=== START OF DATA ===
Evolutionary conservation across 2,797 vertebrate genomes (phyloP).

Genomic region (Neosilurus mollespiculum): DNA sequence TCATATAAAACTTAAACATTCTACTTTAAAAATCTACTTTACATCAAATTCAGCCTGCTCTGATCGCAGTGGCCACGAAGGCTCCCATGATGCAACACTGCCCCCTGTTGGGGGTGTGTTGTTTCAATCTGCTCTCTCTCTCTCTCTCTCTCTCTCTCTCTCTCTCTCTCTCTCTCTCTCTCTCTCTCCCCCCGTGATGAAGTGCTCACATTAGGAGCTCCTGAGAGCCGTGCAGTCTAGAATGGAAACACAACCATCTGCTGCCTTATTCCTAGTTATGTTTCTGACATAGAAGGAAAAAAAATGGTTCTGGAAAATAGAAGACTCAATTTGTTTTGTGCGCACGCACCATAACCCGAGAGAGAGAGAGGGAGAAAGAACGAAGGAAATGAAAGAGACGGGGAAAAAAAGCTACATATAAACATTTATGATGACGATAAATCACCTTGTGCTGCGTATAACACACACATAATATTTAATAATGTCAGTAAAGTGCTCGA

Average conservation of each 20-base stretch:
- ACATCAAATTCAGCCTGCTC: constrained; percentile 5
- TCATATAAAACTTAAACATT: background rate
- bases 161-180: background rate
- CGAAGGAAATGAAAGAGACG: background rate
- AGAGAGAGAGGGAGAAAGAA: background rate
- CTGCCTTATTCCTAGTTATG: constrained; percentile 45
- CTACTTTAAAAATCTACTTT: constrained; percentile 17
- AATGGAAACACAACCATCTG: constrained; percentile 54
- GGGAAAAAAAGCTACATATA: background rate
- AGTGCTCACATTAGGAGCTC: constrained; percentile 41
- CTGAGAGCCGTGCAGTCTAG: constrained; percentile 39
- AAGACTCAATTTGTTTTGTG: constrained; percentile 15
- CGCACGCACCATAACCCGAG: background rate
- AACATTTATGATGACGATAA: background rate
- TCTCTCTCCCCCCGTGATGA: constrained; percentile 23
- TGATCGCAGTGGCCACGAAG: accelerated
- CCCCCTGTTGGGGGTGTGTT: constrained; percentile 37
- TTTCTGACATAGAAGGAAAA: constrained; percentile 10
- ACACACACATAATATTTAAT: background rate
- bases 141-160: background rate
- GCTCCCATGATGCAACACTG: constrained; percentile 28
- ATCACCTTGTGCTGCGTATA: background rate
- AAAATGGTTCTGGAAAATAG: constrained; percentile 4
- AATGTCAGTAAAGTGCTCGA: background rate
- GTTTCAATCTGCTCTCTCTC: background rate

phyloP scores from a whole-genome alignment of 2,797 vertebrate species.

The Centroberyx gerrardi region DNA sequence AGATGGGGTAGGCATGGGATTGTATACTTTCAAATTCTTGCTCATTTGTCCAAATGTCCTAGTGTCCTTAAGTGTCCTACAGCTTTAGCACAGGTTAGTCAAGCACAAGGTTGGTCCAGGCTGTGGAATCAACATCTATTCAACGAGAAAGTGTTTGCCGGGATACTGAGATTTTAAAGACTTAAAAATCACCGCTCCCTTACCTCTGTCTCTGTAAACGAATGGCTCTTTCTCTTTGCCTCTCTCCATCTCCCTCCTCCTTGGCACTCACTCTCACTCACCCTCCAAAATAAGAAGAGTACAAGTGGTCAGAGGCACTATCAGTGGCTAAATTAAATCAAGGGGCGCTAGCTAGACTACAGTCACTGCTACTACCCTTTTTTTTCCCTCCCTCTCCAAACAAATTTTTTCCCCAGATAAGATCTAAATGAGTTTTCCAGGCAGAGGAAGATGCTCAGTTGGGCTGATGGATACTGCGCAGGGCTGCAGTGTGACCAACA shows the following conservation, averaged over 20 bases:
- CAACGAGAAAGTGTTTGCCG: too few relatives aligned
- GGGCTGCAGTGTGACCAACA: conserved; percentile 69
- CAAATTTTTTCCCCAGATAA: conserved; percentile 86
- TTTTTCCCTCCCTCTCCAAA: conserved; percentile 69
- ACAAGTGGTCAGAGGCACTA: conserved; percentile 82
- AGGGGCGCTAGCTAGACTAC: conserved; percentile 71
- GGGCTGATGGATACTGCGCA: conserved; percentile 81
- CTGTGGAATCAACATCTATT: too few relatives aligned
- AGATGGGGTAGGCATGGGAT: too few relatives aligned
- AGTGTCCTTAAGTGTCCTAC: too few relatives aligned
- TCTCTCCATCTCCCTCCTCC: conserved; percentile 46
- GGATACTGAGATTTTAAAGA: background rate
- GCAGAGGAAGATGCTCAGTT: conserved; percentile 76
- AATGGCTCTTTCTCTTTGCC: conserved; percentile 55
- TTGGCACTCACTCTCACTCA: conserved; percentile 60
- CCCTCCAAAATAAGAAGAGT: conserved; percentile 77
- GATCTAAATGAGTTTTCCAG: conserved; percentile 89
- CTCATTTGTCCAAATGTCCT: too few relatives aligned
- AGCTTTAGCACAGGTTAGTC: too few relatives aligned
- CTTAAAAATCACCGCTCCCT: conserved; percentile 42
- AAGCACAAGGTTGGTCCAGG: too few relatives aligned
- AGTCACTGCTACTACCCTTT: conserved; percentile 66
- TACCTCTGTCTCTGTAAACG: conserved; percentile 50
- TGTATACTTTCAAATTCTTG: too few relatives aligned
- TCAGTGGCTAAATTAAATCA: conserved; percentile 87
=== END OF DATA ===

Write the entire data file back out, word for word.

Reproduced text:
Evolutionary conservation across 2,797 vertebrate genomes (phyloP).

Genomic region (Neosilurus mollespiculum): DNA sequence TCATATAAAACTTAAACATTCTACTTTAAAAATCTACTTTACATCAAATTCAGCCTGCTCTGATCGCAGTGGCCACGAAGGCTCCCATGATGCAACACTGCCCCCTGTTGGGGGTGTGTTGTTTCAATCTGCTCTCTCTCTCTCTCTCTCTCTCTCTCTCTCTCTCTCTCTCTCTCTCTCTCTCTCTCCCCCCGTGATGAAGTGCTCACATTAGGAGCTCCTGAGAGCCGTGCAGTCTAGAATGGAAACACAACCATCTGCTGCCTTATTCCTAGTTATGTTTCTGACATAGAAGGAAAAAAAATGGTTCTGGAAAATAGAAGACTCAATTTGTTTTGTGCGCACGCACCATAACCCGAGAGAGAGAGAGGGAGAAAGAACGAAGGAAATGAAAGAGACGGGGAAAAAAAGCTACATATAAACATTTATGATGACGATAAATCACCTTGTGCTGCGTATAACACACACATAATATTTAATAATGTCAGTAAAGTGCTCGA

Average conservation of each 20-base stretch:
- ACATCAAATTCAGCCTGCTC: constrained; percentile 5
- TCATATAAAACTTAAACATT: background rate
- bases 161-180: background rate
- CGAAGGAAATGAAAGAGACG: background rate
- AGAGAGAGAGGGAGAAAGAA: background rate
- CTGCCTTATTCCTAGTTATG: constrained; percentile 45
- CTACTTTAAAAATCTACTTT: constrained; percentile 17
- AATGGAAACACAACCATCTG: constrained; percentile 54
- GGGAAAAAAAGCTACATATA: background rate
- AGTGCTCACATTAGGAGCTC: constrained; percentile 41
- CTGAGAGCCGTGCAGTCTAG: constrained; percentile 39
- AAGACTCAATTTGTTTTGTG: constrained; percentile 15
- CGCACGCACCATAACCCGAG: background rate
- AACATTTATGATGACGATAA: background rate
- TCTCTCTCCCCCCGTGATGA: constrained; percentile 23
- TGATCGCAGTGGCCACGAAG: accelerated
- CCCCCTGTTGGGGGTGTGTT: constrained; percentile 37
- TTTCTGACATAGAAGGAAAA: constrained; percentile 10
- ACACACACATAATATTTAAT: background rate
- bases 141-160: background rate
- GCTCCCATGATGCAACACTG: constrained; percentile 28
- ATCACCTTGTGCTGCGTATA: background rate
- AAAATGGTTCTGGAAAATAG: constrained; percentile 4
- AATGTCAGTAAAGTGCTCGA: background rate
- GTTTCAATCTGCTCTCTCTC: background rate

phyloP scores from a whole-genome alignment of 2,797 vertebrate species.

The Centroberyx gerrardi region DNA sequence AGATGGGGTAGGCATGGGATTGTATACTTTCAAATTCTTGCTCATTTGTCCAAATGTCCTAGTGTCCTTAAGTGTCCTACAGCTTTAGCACAGGTTAGTCAAGCACAAGGTTGGTCCAGGCTGTGGAATCAACATCTATTCAACGAGAAAGTGTTTGCCGGGATACTGAGATTTTAAAGACTTAAAAATCACCGCTCCCTTACCTCTGTCTCTGTAAACGAATGGCTCTTTCTCTTTGCCTCTCTCCATCTCCCTCCTCCTTGGCACTCACTCTCACTCACCCTCCAAAATAAGAAGAGTACAAGTGGTCAGAGGCACTATCAGTGGCTAAATTAAATCAAGGGGCGCTAGCTAGACTACAGTCACTGCTACTACCCTTTTTTTTCCCTCCCTCTCCAAACAAATTTTTTCCCCAGATAAGATCTAAATGAGTTTTCCAGGCAGAGGAAGATGCTCAGTTGGGCTGATGGATACTGCGCAGGGCTGCAGTGTGACCAACA shows the following conservation, averaged over 20 bases:
- CAACGAGAAAGTGTTTGCCG: too few relatives aligned
- GGGCTGCAGTGTGACCAACA: conserved; percentile 69
- CAAATTTTTTCCCCAGATAA: conserved; percentile 86
- TTTTTCCCTCCCTCTCCAAA: conserved; percentile 69
- ACAAGTGGTCAGAGGCACTA: conserved; percentile 82
- AGGGGCGCTAGCTAGACTAC: conserved; percentile 71
- GGGCTGATGGATACTGCGCA: conserved; percentile 81
- CTGTGGAATCAACATCTATT: too few relatives aligned
- AGATGGGGTAGGCATGGGAT: too few relatives aligned
- AGTGTCCTTAAGTGTCCTAC: too few relatives aligned
- TCTCTCCATCTCCCTCCTCC: conserved; percentile 46
- GGATACTGAGATTTTAAAGA: background rate
- GCAGAGGAAGATGCTCAGTT: conserved; percentile 76
- AATGGCTCTTTCTCTTTGCC: conserved; percentile 55
- TTGGCACTCACTCTCACTCA: conserved; percentile 60
- CCCTCCAAAATAAGAAGAGT: conserved; percentile 77
- GATCTAAATGAGTTTTCCAG: conserved; percentile 89
- CTCATTTGTCCAAATGTCCT: too few relatives aligned
- AGCTTTAGCACAGGTTAGTC: too few relatives aligned
- CTTAAAAATCACCGCTCCCT: conserved; percentile 42
- AAGCACAAGGTTGGTCCAGG: too few relatives aligned
- AGTCACTGCTACTACCCTTT: conserved; percentile 66
- TACCTCTGTCTCTGTAAACG: conserved; percentile 50
- TGTATACTTTCAAATTCTTG: too few relatives aligned
- TCAGTGGCTAAATTAAATCA: conserved; percentile 87